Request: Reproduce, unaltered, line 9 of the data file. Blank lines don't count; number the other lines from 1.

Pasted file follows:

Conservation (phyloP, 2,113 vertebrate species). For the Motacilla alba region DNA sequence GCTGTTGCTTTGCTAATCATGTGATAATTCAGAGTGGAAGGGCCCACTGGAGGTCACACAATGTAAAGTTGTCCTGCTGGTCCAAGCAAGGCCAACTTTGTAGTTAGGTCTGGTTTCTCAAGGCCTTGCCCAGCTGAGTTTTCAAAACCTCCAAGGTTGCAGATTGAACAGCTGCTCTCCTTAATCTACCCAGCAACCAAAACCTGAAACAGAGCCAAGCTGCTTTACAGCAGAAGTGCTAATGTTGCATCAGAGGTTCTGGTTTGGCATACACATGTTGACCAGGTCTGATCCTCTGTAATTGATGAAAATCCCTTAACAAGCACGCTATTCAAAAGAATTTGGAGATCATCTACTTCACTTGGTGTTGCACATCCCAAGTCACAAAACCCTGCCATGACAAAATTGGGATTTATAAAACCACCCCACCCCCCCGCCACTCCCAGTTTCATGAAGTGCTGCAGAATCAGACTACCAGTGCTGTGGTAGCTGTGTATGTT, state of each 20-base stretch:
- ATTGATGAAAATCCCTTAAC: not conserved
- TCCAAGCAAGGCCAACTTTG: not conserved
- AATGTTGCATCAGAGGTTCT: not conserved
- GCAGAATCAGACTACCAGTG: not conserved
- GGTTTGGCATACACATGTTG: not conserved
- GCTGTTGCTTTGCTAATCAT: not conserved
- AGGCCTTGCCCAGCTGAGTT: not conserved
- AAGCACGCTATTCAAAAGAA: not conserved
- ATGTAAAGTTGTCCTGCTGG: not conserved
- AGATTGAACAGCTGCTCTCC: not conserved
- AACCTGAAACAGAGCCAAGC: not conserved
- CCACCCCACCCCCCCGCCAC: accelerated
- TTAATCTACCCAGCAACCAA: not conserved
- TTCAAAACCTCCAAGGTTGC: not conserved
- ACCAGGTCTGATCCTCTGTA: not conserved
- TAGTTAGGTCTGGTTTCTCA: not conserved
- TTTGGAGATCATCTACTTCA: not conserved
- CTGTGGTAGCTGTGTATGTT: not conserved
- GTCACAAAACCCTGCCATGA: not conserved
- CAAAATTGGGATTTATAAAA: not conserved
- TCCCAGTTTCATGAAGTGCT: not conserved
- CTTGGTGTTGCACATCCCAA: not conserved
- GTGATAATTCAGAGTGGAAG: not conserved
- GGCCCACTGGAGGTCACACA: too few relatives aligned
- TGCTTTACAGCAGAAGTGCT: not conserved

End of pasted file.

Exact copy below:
- AAGCACGCTATTCAAAAGAA: not conserved